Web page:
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Understanding Management

First Canadian Edition

Slides prepared by Janice Edwards College of the Rockies

Copyright 2009 Nelson Education Ltd.

Chapter 13

Communicating in Organizations

Copyright 2009 Nelson Education Ltd.


Learning Objectives




Explain why communication is essential for effective management and describe how nonverbal behaviour and listening affect communication among people. Describe the concept of channel richness, and explain how communication channels influence the quality of communication. Explain how managers use communication to persuade and influence others. Explain the difference between formal and informal organizational communications and the importance of each for organization management.

Copyright 2009 Nelson Education Ltd.

Learning Objectives (Contd)





Identify how structure influences team communication outcomes. Explain why open communication, dialogue, and feedback are essential approaches to communication in a turbulent environment. Identify the skills managers need for communicating during a crisis situation. Describe barriers to organizational communication, and suggest ways to avoid or overcome them.

Copyright 2009 Nelson Education Ltd.

What is Communication?
The process by which information is exchanged and understood by two or more people, usually with the intent to motivate or influence behaviour. Includes listening and other forms of feedback.

Copyright 2009 Nelson Education Ltd.


Ex. 13.2

A Model of the Communication Process

Copyright 2009 Nelson Education Ltd.


Ex. 13.3

The Pyramid of Channel Richness

Copyright 2009 Nelson Education Ltd.


Nonverbal Communication
Most nonverbal communication is unconscious or subconscious. Occurs mostly face-to-face. Messages sent through human actions and behaviour rather than through words:
7% Vocal 38% Facial Expression 55%

Copyright 2009 Nelson Education Ltd.


Ex. 13.4

Ten Keys to Effective Listening

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Ex. 13.5

Downward, Upward, and Horizontal Communication in Organizations

Copyright 2009 Nelson Education Ltd.

Downward Communication

Messages sent from top management down to subordinates. Most familiar and obvious flow of formal communication.

Major problem is drop off: the distortion or loss of message content.

Another concern, distortion.

Copyright 2009 Nelson Education Ltd.


Upward Communication
Messages that flow from the lower to the higher levels in the organizations via: Suggestion boxes Employee surveys Open-door policies MIS reports Face to face conversations

Copyright 2009 Nelson Education Ltd.


Horizontal Communication

Lateral or diagonal exchange of messages among peers or coworkers.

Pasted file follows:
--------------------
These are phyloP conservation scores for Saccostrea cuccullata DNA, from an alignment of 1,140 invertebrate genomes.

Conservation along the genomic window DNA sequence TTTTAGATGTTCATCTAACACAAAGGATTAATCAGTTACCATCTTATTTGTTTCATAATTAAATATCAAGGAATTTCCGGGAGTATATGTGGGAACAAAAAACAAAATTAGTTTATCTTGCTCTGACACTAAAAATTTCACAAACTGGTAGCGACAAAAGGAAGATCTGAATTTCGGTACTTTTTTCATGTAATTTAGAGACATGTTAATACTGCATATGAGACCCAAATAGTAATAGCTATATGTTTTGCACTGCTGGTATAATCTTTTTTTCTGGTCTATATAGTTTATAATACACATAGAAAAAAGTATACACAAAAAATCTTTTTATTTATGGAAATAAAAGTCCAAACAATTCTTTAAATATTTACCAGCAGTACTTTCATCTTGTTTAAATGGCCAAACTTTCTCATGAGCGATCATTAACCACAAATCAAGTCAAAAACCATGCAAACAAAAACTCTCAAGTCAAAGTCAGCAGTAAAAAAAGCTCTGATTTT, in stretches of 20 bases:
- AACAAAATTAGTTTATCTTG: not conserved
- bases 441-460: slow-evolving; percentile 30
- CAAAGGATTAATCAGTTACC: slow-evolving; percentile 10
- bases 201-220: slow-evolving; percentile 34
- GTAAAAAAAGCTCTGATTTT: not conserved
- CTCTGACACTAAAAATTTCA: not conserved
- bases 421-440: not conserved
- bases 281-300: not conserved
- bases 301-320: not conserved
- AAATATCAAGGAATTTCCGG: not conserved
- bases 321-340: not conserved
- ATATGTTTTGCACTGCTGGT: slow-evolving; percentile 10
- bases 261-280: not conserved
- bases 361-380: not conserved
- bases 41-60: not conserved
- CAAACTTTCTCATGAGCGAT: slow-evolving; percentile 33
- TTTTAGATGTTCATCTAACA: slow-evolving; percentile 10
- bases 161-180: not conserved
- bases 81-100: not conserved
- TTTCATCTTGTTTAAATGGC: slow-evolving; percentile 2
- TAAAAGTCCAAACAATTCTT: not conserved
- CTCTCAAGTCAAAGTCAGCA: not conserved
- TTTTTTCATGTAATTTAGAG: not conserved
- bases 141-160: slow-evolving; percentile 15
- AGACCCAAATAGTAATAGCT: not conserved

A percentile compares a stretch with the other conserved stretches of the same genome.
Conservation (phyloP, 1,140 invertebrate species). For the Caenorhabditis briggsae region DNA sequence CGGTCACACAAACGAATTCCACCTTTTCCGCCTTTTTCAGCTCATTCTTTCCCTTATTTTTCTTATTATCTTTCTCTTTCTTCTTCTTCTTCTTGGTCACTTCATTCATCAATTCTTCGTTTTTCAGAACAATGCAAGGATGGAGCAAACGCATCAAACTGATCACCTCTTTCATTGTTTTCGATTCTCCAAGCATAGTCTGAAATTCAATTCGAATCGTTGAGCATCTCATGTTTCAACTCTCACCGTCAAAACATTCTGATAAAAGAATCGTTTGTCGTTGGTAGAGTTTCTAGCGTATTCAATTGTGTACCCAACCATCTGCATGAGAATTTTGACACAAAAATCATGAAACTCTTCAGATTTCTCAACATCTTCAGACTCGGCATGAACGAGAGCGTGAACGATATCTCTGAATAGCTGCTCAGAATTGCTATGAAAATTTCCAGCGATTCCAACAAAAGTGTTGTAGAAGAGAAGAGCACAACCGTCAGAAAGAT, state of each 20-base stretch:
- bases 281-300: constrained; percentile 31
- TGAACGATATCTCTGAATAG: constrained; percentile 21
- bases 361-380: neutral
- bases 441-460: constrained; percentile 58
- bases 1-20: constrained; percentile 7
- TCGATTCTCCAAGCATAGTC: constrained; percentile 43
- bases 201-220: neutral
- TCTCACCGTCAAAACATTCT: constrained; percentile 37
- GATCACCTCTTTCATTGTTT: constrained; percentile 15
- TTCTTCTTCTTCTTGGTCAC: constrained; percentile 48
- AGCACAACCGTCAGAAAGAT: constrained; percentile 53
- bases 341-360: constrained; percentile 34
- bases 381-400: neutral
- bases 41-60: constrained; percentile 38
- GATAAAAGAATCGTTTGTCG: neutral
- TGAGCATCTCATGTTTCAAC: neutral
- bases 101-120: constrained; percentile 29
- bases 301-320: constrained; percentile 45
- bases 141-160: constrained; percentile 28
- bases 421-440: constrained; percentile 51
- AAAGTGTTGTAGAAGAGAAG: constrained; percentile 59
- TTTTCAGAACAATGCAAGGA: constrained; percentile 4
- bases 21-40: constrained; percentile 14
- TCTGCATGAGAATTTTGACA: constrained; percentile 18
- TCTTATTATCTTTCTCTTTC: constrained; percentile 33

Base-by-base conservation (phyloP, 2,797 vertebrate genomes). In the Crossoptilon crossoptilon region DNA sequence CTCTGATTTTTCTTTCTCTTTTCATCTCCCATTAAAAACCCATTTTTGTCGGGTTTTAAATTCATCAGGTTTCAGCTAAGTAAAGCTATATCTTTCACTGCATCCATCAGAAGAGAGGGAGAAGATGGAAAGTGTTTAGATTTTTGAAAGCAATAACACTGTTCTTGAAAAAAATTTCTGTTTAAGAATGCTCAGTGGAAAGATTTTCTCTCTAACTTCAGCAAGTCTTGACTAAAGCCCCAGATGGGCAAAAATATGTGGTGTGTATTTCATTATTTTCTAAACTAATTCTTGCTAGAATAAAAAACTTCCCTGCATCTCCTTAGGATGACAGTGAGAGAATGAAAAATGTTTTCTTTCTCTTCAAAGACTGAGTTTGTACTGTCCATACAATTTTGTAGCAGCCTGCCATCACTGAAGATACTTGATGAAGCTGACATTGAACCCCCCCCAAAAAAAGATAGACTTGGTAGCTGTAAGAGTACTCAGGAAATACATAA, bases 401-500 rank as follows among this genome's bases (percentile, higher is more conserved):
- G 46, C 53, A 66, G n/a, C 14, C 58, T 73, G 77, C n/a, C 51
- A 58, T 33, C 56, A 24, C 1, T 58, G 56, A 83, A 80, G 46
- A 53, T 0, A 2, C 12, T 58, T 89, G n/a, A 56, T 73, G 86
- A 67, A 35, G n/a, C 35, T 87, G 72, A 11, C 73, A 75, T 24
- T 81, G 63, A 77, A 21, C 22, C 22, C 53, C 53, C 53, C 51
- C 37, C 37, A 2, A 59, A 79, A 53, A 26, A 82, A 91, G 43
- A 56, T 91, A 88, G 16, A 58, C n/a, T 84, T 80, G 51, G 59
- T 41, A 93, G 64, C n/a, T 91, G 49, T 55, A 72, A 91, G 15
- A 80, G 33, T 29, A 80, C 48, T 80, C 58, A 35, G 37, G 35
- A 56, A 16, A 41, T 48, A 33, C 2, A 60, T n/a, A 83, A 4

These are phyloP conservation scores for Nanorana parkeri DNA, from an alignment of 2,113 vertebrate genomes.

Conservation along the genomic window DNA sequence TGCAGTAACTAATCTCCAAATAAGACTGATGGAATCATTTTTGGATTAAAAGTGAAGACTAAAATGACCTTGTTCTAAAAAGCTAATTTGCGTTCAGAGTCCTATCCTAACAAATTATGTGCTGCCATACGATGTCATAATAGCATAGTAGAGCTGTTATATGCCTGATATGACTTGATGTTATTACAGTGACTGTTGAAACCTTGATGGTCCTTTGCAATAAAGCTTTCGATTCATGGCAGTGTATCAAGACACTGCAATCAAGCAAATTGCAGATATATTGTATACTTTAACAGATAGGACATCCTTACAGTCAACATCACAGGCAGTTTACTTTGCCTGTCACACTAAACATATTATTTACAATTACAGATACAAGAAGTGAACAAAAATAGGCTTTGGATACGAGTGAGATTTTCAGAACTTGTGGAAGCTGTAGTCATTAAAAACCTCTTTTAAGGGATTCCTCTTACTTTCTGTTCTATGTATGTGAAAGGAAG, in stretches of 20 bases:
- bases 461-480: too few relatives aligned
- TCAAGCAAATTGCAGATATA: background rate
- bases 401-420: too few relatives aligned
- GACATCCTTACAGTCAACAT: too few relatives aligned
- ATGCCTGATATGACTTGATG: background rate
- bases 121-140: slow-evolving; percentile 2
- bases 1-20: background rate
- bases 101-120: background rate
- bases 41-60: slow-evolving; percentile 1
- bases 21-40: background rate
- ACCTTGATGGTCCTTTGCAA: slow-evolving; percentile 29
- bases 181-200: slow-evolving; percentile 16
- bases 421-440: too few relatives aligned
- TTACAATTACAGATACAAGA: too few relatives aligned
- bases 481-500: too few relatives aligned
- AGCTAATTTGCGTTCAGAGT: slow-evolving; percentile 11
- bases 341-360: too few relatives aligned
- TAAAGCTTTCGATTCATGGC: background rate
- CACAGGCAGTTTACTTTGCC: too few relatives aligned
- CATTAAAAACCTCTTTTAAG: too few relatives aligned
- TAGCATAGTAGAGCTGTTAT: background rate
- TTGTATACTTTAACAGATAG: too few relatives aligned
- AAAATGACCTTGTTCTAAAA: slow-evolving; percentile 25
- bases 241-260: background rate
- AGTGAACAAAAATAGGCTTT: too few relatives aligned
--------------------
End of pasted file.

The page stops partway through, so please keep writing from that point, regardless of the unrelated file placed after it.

Copyright 2009 Nelson Education Ltd.


Personal Communication Channels

Personal networks Management by walking around (MBWA) Grapevine

Copyright 2009 Nelson Education Ltd.


Communication During Turbulent Times

Open communications Sharing all types of information throughout the company, across functional and hierarchical levels Dialogue A group communication process aimed at creating a culture based on collaboration, fluidity, trust, and commitment to shared goals.

Copyright 2009 Nelson Education Ltd.


Communication During Turbulent Times (Contd)

Crisis Communications: Maintain your focus Be visible Get the awful truth out Communicate a vision for the future

Copyright 2009 Nelson Education Ltd.


Ex. 13.8

Dialogue and Discussion: The Differences

Conversation Lack of understanding, disagreement, divergent points of view Discussion
State positions Advocate convictions Convince others Build oppositions


Reveal feelings Explore assumptions Suspend convictions Build common ground

Long-term, innovative solutions Unified group Shared meaning Transformed mind-sets
Copyright 2009 Nelson Education Ltd.

Short-term resolution Agreement by logic Opposition beaten down Mind-sets held onto

Ex. 13.9 Communication Barriers & Ways to Overcome Them

Barriers Individual Interpersonal dynamics Channels and media Defense mechanisms Semantics Inconsistent cues Organizational Status and power differences Departmental needs and goals Lack of formal channels Communication network unsuited to task Poor coordination
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How to Overcome Active listening Selection of appropriate channel Question underlying assumptions Knowledge of others perspective MBWA Climate of trust, dialogue Development and use of formal channels Encouragement of multiple channels, formal and informal Changing organization or group structure to fit communication needs Feedback and learning